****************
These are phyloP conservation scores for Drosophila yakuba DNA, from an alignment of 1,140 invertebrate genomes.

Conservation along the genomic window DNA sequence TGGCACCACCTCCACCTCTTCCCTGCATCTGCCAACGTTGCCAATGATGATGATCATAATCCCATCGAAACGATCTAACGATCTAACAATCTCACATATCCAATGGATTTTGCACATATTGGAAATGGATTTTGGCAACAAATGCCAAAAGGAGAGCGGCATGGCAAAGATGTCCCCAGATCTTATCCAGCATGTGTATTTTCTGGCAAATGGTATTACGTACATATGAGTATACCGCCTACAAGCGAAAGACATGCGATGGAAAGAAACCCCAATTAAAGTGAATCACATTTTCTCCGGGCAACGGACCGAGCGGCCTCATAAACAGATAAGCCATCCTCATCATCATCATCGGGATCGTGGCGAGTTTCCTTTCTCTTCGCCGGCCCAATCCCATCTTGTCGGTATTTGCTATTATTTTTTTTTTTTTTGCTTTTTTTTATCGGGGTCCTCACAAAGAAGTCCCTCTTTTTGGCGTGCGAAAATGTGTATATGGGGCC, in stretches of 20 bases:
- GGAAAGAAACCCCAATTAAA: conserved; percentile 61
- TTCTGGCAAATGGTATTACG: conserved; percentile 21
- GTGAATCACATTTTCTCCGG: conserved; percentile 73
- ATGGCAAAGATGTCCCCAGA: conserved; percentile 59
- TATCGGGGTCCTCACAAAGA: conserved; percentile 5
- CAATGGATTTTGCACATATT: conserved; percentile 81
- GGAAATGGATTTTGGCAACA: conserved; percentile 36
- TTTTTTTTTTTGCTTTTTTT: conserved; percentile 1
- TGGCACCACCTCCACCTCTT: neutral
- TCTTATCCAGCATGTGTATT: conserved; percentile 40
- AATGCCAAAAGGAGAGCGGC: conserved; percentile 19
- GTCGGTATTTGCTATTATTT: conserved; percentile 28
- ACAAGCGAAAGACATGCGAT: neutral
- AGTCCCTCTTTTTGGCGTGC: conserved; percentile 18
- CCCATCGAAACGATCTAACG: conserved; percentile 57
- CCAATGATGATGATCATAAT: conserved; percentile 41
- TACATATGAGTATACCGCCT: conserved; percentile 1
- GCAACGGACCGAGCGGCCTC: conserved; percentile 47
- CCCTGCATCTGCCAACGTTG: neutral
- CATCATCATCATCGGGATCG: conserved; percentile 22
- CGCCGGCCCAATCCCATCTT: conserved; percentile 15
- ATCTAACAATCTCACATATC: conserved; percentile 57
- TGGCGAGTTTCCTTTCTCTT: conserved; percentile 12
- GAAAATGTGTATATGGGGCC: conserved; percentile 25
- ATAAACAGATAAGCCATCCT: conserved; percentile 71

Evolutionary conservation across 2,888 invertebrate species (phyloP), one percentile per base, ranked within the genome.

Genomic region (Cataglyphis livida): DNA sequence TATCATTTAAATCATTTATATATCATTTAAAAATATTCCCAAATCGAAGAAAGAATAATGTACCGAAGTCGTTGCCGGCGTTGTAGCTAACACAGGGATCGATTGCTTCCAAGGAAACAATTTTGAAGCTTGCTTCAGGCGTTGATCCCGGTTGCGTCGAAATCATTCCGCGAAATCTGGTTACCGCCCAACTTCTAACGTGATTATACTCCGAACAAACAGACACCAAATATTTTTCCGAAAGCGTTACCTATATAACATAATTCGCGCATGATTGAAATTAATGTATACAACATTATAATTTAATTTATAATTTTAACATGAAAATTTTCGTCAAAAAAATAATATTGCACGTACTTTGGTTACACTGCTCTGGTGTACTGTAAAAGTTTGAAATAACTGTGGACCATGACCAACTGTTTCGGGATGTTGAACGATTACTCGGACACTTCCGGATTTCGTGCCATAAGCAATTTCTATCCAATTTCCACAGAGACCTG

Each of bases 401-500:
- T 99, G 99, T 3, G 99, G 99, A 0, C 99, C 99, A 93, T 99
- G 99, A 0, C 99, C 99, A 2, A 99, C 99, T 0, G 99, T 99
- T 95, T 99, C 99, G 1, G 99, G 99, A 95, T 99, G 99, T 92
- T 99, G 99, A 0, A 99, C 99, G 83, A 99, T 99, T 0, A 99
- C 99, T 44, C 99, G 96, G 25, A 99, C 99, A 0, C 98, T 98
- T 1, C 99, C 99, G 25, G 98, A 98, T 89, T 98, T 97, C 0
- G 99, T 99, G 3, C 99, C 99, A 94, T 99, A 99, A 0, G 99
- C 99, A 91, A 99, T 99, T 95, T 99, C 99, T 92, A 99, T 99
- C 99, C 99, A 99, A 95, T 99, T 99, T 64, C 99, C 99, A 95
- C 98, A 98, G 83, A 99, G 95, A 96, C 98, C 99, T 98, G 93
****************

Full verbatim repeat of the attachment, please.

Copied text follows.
These are phyloP conservation scores for Drosophila yakuba DNA, from an alignment of 1,140 invertebrate genomes.

Conservation along the genomic window DNA sequence TGGCACCACCTCCACCTCTTCCCTGCATCTGCCAACGTTGCCAATGATGATGATCATAATCCCATCGAAACGATCTAACGATCTAACAATCTCACATATCCAATGGATTTTGCACATATTGGAAATGGATTTTGGCAACAAATGCCAAAAGGAGAGCGGCATGGCAAAGATGTCCCCAGATCTTATCCAGCATGTGTATTTTCTGGCAAATGGTATTACGTACATATGAGTATACCGCCTACAAGCGAAAGACATGCGATGGAAAGAAACCCCAATTAAAGTGAATCACATTTTCTCCGGGCAACGGACCGAGCGGCCTCATAAACAGATAAGCCATCCTCATCATCATCATCGGGATCGTGGCGAGTTTCCTTTCTCTTCGCCGGCCCAATCCCATCTTGTCGGTATTTGCTATTATTTTTTTTTTTTTTGCTTTTTTTTATCGGGGTCCTCACAAAGAAGTCCCTCTTTTTGGCGTGCGAAAATGTGTATATGGGGCC, in stretches of 20 bases:
- GGAAAGAAACCCCAATTAAA: conserved; percentile 61
- TTCTGGCAAATGGTATTACG: conserved; percentile 21
- GTGAATCACATTTTCTCCGG: conserved; percentile 73
- ATGGCAAAGATGTCCCCAGA: conserved; percentile 59
- TATCGGGGTCCTCACAAAGA: conserved; percentile 5
- CAATGGATTTTGCACATATT: conserved; percentile 81
- GGAAATGGATTTTGGCAACA: conserved; percentile 36
- TTTTTTTTTTTGCTTTTTTT: conserved; percentile 1
- TGGCACCACCTCCACCTCTT: neutral
- TCTTATCCAGCATGTGTATT: conserved; percentile 40
- AATGCCAAAAGGAGAGCGGC: conserved; percentile 19
- GTCGGTATTTGCTATTATTT: conserved; percentile 28
- ACAAGCGAAAGACATGCGAT: neutral
- AGTCCCTCTTTTTGGCGTGC: conserved; percentile 18
- CCCATCGAAACGATCTAACG: conserved; percentile 57
- CCAATGATGATGATCATAAT: conserved; percentile 41
- TACATATGAGTATACCGCCT: conserved; percentile 1
- GCAACGGACCGAGCGGCCTC: conserved; percentile 47
- CCCTGCATCTGCCAACGTTG: neutral
- CATCATCATCATCGGGATCG: conserved; percentile 22
- CGCCGGCCCAATCCCATCTT: conserved; percentile 15
- ATCTAACAATCTCACATATC: conserved; percentile 57
- TGGCGAGTTTCCTTTCTCTT: conserved; percentile 12
- GAAAATGTGTATATGGGGCC: conserved; percentile 25
- ATAAACAGATAAGCCATCCT: conserved; percentile 71

Evolutionary conservation across 2,888 invertebrate species (phyloP), one percentile per base, ranked within the genome.

Genomic region (Cataglyphis livida): DNA sequence TATCATTTAAATCATTTATATATCATTTAAAAATATTCCCAAATCGAAGAAAGAATAATGTACCGAAGTCGTTGCCGGCGTTGTAGCTAACACAGGGATCGATTGCTTCCAAGGAAACAATTTTGAAGCTTGCTTCAGGCGTTGATCCCGGTTGCGTCGAAATCATTCCGCGAAATCTGGTTACCGCCCAACTTCTAACGTGATTATACTCCGAACAAACAGACACCAAATATTTTTCCGAAAGCGTTACCTATATAACATAATTCGCGCATGATTGAAATTAATGTATACAACATTATAATTTAATTTATAATTTTAACATGAAAATTTTCGTCAAAAAAATAATATTGCACGTACTTTGGTTACACTGCTCTGGTGTACTGTAAAAGTTTGAAATAACTGTGGACCATGACCAACTGTTTCGGGATGTTGAACGATTACTCGGACACTTCCGGATTTCGTGCCATAAGCAATTTCTATCCAATTTCCACAGAGACCTG

Each of bases 401-500:
- T 99, G 99, T 3, G 99, G 99, A 0, C 99, C 99, A 93, T 99
- G 99, A 0, C 99, C 99, A 2, A 99, C 99, T 0, G 99, T 99
- T 95, T 99, C 99, G 1, G 99, G 99, A 95, T 99, G 99, T 92
- T 99, G 99, A 0, A 99, C 99, G 83, A 99, T 99, T 0, A 99
- C 99, T 44, C 99, G 96, G 25, A 99, C 99, A 0, C 98, T 98
- T 1, C 99, C 99, G 25, G 98, A 98, T 89, T 98, T 97, C 0
- G 99, T 99, G 3, C 99, C 99, A 94, T 99, A 99, A 0, G 99
- C 99, A 91, A 99, T 99, T 95, T 99, C 99, T 92, A 99, T 99
- C 99, C 99, A 99, A 95, T 99, T 99, T 64, C 99, C 99, A 95
- C 98, A 98, G 83, A 99, G 95, A 96, C 98, C 99, T 98, G 93